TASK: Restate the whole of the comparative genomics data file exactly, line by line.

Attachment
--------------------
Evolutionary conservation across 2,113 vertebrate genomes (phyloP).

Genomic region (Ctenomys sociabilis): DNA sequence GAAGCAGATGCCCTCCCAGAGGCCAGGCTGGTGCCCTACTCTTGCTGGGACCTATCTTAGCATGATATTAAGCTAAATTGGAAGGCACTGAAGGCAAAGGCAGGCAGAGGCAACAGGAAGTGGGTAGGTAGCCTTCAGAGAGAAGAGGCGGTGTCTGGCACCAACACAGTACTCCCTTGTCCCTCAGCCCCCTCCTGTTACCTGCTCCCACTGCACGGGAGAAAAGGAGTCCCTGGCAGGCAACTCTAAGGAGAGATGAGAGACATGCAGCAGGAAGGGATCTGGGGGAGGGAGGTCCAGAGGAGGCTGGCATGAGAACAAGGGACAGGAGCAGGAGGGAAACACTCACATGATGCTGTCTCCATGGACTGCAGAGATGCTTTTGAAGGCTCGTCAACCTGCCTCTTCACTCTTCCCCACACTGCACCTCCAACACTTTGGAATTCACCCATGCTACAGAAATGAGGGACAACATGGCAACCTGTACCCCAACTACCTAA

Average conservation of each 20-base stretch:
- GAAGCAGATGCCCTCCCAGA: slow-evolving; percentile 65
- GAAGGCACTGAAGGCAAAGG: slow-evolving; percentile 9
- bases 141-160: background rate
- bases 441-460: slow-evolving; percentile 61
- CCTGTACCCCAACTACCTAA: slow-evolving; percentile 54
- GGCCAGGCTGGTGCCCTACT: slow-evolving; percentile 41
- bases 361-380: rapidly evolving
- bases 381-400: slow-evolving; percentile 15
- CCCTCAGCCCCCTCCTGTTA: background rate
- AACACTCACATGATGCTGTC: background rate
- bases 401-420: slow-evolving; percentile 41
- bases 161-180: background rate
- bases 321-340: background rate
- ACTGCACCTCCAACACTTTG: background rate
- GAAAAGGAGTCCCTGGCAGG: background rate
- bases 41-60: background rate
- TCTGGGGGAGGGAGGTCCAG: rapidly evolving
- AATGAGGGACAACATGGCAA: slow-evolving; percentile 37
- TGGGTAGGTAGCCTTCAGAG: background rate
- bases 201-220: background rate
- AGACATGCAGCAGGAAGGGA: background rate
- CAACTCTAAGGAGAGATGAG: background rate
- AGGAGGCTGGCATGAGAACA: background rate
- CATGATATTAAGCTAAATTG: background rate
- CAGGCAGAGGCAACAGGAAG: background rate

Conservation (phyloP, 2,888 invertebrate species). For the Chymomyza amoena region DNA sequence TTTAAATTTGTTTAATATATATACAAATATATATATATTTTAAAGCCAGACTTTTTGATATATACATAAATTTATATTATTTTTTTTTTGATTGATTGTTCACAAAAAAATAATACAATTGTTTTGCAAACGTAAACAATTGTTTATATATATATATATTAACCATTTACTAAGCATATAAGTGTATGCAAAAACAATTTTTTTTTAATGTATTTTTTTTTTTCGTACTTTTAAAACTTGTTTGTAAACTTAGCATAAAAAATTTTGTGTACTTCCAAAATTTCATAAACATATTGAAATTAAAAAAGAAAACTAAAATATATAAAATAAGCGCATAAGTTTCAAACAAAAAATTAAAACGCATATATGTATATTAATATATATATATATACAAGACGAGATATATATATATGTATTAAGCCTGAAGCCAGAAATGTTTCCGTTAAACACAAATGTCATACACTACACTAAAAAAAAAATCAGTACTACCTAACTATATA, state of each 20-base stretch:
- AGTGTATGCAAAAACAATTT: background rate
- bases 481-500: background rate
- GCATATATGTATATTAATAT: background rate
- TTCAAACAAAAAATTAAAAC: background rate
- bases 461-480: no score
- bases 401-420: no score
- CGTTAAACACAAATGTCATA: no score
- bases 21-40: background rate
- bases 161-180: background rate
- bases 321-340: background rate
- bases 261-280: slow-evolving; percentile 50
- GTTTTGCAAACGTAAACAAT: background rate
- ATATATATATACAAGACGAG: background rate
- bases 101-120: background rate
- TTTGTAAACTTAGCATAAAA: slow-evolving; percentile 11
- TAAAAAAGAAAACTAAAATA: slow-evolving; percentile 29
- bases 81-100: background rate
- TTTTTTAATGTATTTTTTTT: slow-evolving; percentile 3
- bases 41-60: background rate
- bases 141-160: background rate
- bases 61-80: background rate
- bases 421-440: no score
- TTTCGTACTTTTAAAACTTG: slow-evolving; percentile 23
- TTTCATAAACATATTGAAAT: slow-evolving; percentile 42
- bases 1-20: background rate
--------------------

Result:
Evolutionary conservation across 2,113 vertebrate genomes (phyloP).

Genomic region (Ctenomys sociabilis): DNA sequence GAAGCAGATGCCCTCCCAGAGGCCAGGCTGGTGCCCTACTCTTGCTGGGACCTATCTTAGCATGATATTAAGCTAAATTGGAAGGCACTGAAGGCAAAGGCAGGCAGAGGCAACAGGAAGTGGGTAGGTAGCCTTCAGAGAGAAGAGGCGGTGTCTGGCACCAACACAGTACTCCCTTGTCCCTCAGCCCCCTCCTGTTACCTGCTCCCACTGCACGGGAGAAAAGGAGTCCCTGGCAGGCAACTCTAAGGAGAGATGAGAGACATGCAGCAGGAAGGGATCTGGGGGAGGGAGGTCCAGAGGAGGCTGGCATGAGAACAAGGGACAGGAGCAGGAGGGAAACACTCACATGATGCTGTCTCCATGGACTGCAGAGATGCTTTTGAAGGCTCGTCAACCTGCCTCTTCACTCTTCCCCACACTGCACCTCCAACACTTTGGAATTCACCCATGCTACAGAAATGAGGGACAACATGGCAACCTGTACCCCAACTACCTAA

Average conservation of each 20-base stretch:
- GAAGCAGATGCCCTCCCAGA: slow-evolving; percentile 65
- GAAGGCACTGAAGGCAAAGG: slow-evolving; percentile 9
- bases 141-160: background rate
- bases 441-460: slow-evolving; percentile 61
- CCTGTACCCCAACTACCTAA: slow-evolving; percentile 54
- GGCCAGGCTGGTGCCCTACT: slow-evolving; percentile 41
- bases 361-380: rapidly evolving
- bases 381-400: slow-evolving; percentile 15
- CCCTCAGCCCCCTCCTGTTA: background rate
- AACACTCACATGATGCTGTC: background rate
- bases 401-420: slow-evolving; percentile 41
- bases 161-180: background rate
- bases 321-340: background rate
- ACTGCACCTCCAACACTTTG: background rate
- GAAAAGGAGTCCCTGGCAGG: background rate
- bases 41-60: background rate
- TCTGGGGGAGGGAGGTCCAG: rapidly evolving
- AATGAGGGACAACATGGCAA: slow-evolving; percentile 37
- TGGGTAGGTAGCCTTCAGAG: background rate
- bases 201-220: background rate
- AGACATGCAGCAGGAAGGGA: background rate
- CAACTCTAAGGAGAGATGAG: background rate
- AGGAGGCTGGCATGAGAACA: background rate
- CATGATATTAAGCTAAATTG: background rate
- CAGGCAGAGGCAACAGGAAG: background rate

Conservation (phyloP, 2,888 invertebrate species). For the Chymomyza amoena region DNA sequence TTTAAATTTGTTTAATATATATACAAATATATATATATTTTAAAGCCAGACTTTTTGATATATACATAAATTTATATTATTTTTTTTTTGATTGATTGTTCACAAAAAAATAATACAATTGTTTTGCAAACGTAAACAATTGTTTATATATATATATATTAACCATTTACTAAGCATATAAGTGTATGCAAAAACAATTTTTTTTTAATGTATTTTTTTTTTTCGTACTTTTAAAACTTGTTTGTAAACTTAGCATAAAAAATTTTGTGTACTTCCAAAATTTCATAAACATATTGAAATTAAAAAAGAAAACTAAAATATATAAAATAAGCGCATAAGTTTCAAACAAAAAATTAAAACGCATATATGTATATTAATATATATATATATACAAGACGAGATATATATATATGTATTAAGCCTGAAGCCAGAAATGTTTCCGTTAAACACAAATGTCATACACTACACTAAAAAAAAAATCAGTACTACCTAACTATATA, state of each 20-base stretch:
- AGTGTATGCAAAAACAATTT: background rate
- bases 481-500: background rate
- GCATATATGTATATTAATAT: background rate
- TTCAAACAAAAAATTAAAAC: background rate
- bases 461-480: no score
- bases 401-420: no score
- CGTTAAACACAAATGTCATA: no score
- bases 21-40: background rate
- bases 161-180: background rate
- bases 321-340: background rate
- bases 261-280: slow-evolving; percentile 50
- GTTTTGCAAACGTAAACAAT: background rate
- ATATATATATACAAGACGAG: background rate
- bases 101-120: background rate
- TTTGTAAACTTAGCATAAAA: slow-evolving; percentile 11
- TAAAAAAGAAAACTAAAATA: slow-evolving; percentile 29
- bases 81-100: background rate
- TTTTTTAATGTATTTTTTTT: slow-evolving; percentile 3
- bases 41-60: background rate
- bases 141-160: background rate
- bases 61-80: background rate
- bases 421-440: no score
- TTTCGTACTTTTAAAACTTG: slow-evolving; percentile 23
- TTTCATAAACATATTGAAAT: slow-evolving; percentile 42
- bases 1-20: background rate